The AR ACEs & Resilience Summit Series: Moving Forward with Resilience
Objective: Learn practical strategies you can use to build resilience
Format: Virtual webinar series (2 hrs each session)
(PLENARY SESSION) September 1 @ 11:00 a.m. – 1 p.m.: The Triangle of Resilience
This presentation will discuss a brief history of Arkansas’s ACE’s/Resilience Summits. It will focus on resilience and healthy development from an eco-bio-developmental perspective. Since the landmark ACEs study in 1998 advances in the sciences of neurohormonal stress response systems, neuroscience, epigenetic, and immunology have helped explain the impact of cumulative adversity on brain development. The integration of these advances has led to the development of the new science of interpersonal neurobiology (IPNB). IPNB recognizes the critical role of relationships are to resilience and health. Unfortunately, the policy makers have not made similar progress. This presentation will discuss practical steps on how parents, caregivers, communities including schools, healthcare systems and policy makers at all levels can promote resilience to protect against ACEs.
Speaker: Alan Mease, MD
Dr. Mease is an innovative pediatric physician leader with over 40 years experience in many international healthcare and academic environments. He is committed to transformation of the healthcare system and can bring practical experience to help drive change in any organization. Dr. Mease is the current Arkansas Medical Director of eQ Health Solutions and has also worked at the Arkansas Department of Health, the Chief Medical Officer and Chair of Pediatrics for United Family Healthcare in China, and honorably served as a US Army Medical Corps Colonel for twenty-eight years.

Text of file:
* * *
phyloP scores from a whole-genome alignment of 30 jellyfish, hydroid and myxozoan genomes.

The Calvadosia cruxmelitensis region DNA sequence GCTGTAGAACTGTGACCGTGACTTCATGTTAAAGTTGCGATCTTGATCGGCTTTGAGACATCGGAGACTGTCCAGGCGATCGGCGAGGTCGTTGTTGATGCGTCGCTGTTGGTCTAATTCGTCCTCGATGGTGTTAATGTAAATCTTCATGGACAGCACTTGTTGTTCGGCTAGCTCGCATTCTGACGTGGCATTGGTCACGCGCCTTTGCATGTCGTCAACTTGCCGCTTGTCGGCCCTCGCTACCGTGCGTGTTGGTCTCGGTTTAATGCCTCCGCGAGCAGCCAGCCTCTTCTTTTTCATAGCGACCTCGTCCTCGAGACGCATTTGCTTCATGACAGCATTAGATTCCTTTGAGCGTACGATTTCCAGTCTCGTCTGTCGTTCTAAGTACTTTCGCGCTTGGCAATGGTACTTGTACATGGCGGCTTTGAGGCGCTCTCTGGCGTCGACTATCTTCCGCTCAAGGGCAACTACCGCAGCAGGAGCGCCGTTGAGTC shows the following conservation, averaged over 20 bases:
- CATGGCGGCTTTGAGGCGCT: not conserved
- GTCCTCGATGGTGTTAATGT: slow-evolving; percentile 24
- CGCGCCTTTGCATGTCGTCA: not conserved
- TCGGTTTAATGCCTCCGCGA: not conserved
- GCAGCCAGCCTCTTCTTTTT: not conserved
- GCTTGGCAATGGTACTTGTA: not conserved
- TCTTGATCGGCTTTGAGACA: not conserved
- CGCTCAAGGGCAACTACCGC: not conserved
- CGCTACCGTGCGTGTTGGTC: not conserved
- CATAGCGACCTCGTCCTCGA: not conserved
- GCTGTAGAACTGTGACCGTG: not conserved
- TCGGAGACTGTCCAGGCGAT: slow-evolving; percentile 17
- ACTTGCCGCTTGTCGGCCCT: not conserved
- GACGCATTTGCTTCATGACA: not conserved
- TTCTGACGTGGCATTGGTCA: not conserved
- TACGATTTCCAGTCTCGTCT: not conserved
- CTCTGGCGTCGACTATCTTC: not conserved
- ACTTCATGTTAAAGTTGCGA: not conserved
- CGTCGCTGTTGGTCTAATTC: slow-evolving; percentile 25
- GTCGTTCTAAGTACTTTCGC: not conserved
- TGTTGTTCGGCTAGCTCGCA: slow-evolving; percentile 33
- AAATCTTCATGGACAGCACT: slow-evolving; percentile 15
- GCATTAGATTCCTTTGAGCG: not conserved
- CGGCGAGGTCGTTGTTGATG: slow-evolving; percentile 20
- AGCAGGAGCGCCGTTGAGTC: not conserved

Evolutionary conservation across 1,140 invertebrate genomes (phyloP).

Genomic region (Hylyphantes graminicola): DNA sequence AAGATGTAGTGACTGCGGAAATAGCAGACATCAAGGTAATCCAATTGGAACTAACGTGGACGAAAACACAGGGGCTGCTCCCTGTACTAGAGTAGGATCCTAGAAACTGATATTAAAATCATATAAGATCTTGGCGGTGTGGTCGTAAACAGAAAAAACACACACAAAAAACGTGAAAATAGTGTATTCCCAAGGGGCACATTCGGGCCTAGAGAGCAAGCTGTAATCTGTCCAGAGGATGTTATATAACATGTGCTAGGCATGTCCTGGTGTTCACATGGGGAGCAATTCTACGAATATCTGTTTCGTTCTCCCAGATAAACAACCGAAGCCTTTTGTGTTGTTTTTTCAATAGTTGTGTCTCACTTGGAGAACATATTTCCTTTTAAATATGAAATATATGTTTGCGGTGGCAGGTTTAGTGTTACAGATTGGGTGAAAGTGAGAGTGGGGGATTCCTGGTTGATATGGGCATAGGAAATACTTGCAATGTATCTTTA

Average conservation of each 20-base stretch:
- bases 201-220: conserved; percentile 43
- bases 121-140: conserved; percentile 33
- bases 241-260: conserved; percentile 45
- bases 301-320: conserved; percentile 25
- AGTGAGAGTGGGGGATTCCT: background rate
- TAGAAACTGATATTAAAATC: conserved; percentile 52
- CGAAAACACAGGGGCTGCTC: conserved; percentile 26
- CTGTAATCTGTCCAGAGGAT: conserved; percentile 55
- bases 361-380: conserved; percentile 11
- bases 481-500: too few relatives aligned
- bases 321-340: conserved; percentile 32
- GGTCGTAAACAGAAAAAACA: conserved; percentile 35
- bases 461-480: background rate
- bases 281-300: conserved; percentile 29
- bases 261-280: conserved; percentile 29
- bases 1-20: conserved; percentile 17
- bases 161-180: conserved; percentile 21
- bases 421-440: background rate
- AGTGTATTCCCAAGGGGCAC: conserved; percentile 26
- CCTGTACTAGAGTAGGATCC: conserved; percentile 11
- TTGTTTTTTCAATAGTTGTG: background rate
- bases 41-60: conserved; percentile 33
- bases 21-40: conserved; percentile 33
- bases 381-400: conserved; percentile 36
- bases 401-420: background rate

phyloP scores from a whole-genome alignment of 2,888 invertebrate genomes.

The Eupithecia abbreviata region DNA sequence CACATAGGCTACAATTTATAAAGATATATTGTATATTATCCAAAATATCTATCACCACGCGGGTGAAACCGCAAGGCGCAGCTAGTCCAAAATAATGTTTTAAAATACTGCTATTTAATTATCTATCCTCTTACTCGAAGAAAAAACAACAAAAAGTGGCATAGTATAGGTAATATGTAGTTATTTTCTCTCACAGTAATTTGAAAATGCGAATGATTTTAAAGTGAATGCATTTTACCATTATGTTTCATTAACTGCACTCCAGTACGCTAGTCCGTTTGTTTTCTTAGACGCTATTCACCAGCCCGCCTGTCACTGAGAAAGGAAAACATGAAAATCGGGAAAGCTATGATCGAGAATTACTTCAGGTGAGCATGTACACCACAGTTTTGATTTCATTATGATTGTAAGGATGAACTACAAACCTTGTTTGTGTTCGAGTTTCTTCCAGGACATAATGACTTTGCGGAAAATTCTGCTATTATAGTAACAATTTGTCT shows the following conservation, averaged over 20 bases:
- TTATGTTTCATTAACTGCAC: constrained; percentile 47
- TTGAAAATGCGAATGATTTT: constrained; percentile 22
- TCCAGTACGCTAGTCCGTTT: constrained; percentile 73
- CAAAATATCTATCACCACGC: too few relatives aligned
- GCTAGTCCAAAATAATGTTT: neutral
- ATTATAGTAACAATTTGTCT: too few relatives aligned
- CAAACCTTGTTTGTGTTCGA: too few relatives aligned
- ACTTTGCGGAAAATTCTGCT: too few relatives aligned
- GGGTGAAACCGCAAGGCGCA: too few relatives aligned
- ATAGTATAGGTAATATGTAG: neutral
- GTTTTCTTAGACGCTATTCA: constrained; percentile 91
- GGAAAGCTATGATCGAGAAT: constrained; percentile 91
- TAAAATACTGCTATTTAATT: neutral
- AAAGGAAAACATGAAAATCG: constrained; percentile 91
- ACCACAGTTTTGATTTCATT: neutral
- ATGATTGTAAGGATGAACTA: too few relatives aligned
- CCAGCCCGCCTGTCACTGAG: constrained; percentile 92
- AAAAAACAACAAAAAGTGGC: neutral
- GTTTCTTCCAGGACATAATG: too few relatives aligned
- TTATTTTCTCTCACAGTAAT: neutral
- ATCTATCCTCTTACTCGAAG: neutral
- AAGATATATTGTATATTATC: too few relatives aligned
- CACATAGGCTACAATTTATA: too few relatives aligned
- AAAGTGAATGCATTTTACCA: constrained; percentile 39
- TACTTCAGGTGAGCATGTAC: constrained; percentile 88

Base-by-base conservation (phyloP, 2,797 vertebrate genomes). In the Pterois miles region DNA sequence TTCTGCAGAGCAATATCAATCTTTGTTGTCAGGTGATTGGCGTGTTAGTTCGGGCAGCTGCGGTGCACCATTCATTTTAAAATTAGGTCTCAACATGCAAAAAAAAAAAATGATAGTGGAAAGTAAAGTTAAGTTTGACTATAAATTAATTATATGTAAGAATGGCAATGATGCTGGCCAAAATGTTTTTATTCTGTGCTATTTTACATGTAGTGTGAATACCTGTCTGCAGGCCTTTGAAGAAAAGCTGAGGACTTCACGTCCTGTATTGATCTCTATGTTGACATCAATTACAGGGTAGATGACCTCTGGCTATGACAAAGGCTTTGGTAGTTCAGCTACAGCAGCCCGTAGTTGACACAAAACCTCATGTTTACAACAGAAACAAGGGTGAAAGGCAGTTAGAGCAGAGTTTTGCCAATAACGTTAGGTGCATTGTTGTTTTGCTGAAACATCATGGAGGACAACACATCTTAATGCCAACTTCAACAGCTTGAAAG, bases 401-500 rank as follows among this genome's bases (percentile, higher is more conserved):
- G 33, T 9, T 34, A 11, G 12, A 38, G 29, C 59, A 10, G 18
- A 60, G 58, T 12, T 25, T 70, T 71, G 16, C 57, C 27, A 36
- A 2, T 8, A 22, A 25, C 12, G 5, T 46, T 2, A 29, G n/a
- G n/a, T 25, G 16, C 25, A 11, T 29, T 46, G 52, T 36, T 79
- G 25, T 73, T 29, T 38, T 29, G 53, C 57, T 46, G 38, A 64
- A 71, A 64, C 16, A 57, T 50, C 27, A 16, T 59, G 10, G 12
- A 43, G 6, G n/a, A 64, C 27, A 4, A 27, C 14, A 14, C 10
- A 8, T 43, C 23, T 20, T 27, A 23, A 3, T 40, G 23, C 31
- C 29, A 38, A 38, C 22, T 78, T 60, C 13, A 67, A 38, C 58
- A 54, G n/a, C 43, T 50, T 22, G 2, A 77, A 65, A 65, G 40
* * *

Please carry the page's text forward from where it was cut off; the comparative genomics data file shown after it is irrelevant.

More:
(PARENTS, FOSTER PARENTS, AND CAREGIVERS) September 8 @ 11:00 a.m. – 1 p.m.: Parenting with Resilience
Speakers: Beth McAlpine, Heather Chapman-Henry, LCSW, RPT, & Rachel Hubbard
Ms. McAlpine is a mother of 3 boys; 2 teenagers and a 9 year old. She worked as a parent educator for four years teaching classes that included Parenting with Love and Logic, Active Parenting, Active Parenting for Divorce and Separation, and Parenting the Strong Willed Child. She recently returned to the classroom as an elementary music specialist in the Little Rock School District. Beth volunteers at her boys’ schools and for the Ronald McDonald Charities of Arkansas. Her passion is teaching children and helping make the community a better place for families.
Heather Chapman-Henry, LCSW, RPT